White House at Sunset

Stuck on a Partial Understanding of Obesity

The news is full of sound bites about obesity today. The White House Conference on Hunger, Nutrition, and Health is front and center. And the 44-page report that will guide today’s meeting has plenty of good stuff in it. Most notably, it reflects a better, albeit only partial, understanding that obesity is a complex chronic disease. It calls for better access to healthful nutrition and physical activity, as well as stronger research programs for nutrition and food security. These are all good things.

But, unfortunately, embedded in the framework is an old presumption that teaching and prodding people to “eat healthy” will cure our problem with obesity. That presumption is flawed because our challenge of excess obesity arises from environmental and physiological factors interacting. Not from people suddenly making bad choices.

No matter how much we bang people over the head – or “educate” them – to make better choices, healthy eating does not cure obesity for most of the growing numbers of people who live with it.

Good Signs of Progress

The going in assumption is indeed that obesity is a chronic disease like hypertension, diabetes, and cancer. This is a helpful because it takes us past old assumptions that obesity – “being overweight” – is merely a bad behavior. The report also calls quite clearly for better access to clinical counseling support for coping with obesity. These are good signs of progress.

At the same time, CDC released its 2021 obesity prevalence maps, calling for equitable access to obesity prevention and treatment. CDC’s acting principal deputy director Debra Houry explained:

“When we provide stigma-free support to adults living with obesity, we can help save lives and reduce severe outcomes of disease.”

Relying heavily on this new data from CDC, the Trust for America’s Health released its annual report, the State of Obesity 2022. While this report still carries some of the moral panic and bad behavior narrative that dominated prior editions, the Trust is quite forthright this year in saying “obesity is multifactored and involves more than individual behavior.”

All of this signals progress and we welcome it.

Turning Food into Joyless Medicine

Perhaps nothing else illustrates the desire to cure obesity with healthy eating than the concept of prescribing food as medicine. The paternalism in this concept repels people.

But even more important is the neglect of the cultural, social, and joyful significance of the meals we share. Food is much more than medicine. Treating it like a pill, potion, or admixture we must swallow thus diminishes it.

Progress to Celebrate but More Is Needed

So in the news of today, we find progress to celebrate. There’s a better understanding that obesity is a chronic disease like hypertension. There’s advocacy for better access to care. The advocacy for better access to good nutrition and physical activity is outstanding.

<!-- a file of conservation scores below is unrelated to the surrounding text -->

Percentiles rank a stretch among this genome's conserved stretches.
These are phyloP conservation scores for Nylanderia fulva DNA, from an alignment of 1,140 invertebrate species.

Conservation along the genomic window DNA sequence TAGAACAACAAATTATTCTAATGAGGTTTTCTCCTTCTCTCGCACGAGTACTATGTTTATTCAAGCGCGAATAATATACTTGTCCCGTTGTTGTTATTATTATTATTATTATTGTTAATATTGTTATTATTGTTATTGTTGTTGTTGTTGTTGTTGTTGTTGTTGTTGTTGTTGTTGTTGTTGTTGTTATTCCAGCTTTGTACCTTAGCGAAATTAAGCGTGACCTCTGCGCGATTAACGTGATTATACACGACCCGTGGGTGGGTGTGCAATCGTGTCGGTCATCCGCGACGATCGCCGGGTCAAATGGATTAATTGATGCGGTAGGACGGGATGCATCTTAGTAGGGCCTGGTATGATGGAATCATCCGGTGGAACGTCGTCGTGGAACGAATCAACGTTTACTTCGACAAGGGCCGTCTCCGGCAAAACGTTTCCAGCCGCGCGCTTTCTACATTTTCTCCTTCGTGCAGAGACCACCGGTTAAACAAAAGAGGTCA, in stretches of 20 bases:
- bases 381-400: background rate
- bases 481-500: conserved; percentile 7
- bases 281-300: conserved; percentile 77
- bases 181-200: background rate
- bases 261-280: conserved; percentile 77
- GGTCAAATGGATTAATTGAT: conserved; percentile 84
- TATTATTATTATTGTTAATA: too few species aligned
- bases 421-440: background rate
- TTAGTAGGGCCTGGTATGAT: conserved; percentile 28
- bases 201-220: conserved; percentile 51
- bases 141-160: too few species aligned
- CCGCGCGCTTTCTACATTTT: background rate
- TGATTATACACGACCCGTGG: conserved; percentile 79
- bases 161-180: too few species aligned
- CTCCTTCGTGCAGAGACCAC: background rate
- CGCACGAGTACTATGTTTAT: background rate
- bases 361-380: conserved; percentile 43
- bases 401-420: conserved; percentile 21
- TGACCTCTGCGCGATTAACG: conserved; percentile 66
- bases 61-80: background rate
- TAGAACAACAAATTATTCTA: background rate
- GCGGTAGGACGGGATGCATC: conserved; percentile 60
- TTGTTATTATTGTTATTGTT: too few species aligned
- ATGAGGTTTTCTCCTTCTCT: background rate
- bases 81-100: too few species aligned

Maybe next, we can move on to a more complete understanding of obesity.

Click here and here for more on the White House conference today. For the new CDC report, click here, and for the Trust’s report on obesity, click here.

White House at Sunset, photograph by Tarun Sinhat, licensed under CC BY-SA 4.0

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September 28, 2022

One Response to “Stuck on a Partial Understanding of Obesity”

  1. September 28, 2022 at 3:21 pm, David Brown said:

    Ah assumptions. One can never tell if an assumption is correct if there are gaps in the data set. A case in point is the conclusion in a 1997 study that high arachidonic acid intake is harmless. What the researchers did not determine is whether very low levels of arachidonic acid intake might be beneficial. https://aocs.onlinelibrary.wiley.com/doi/abs/10.1007/s11745-997-0056-6

    In a 2021 study the authors wrote, The main risk factor for CVD is metabolic disorder including obesity and diabetes….The intake of pre-formed AA in food is an important cause of circulating AA. However, previous studies mainly show the dietary content and human intake of AA in America and South Korea. Data on dietary AA from other countries are lacking, and further studies are needed to explore and provide new insights into the relationship between dietary AA with cardiovascular health.” https://pubmed.ncbi.nlm.nih.gov/34769460/

    To elucidate the causes of obesity and the chronic inflammatory diseases, researchers are going to have to be more thorough.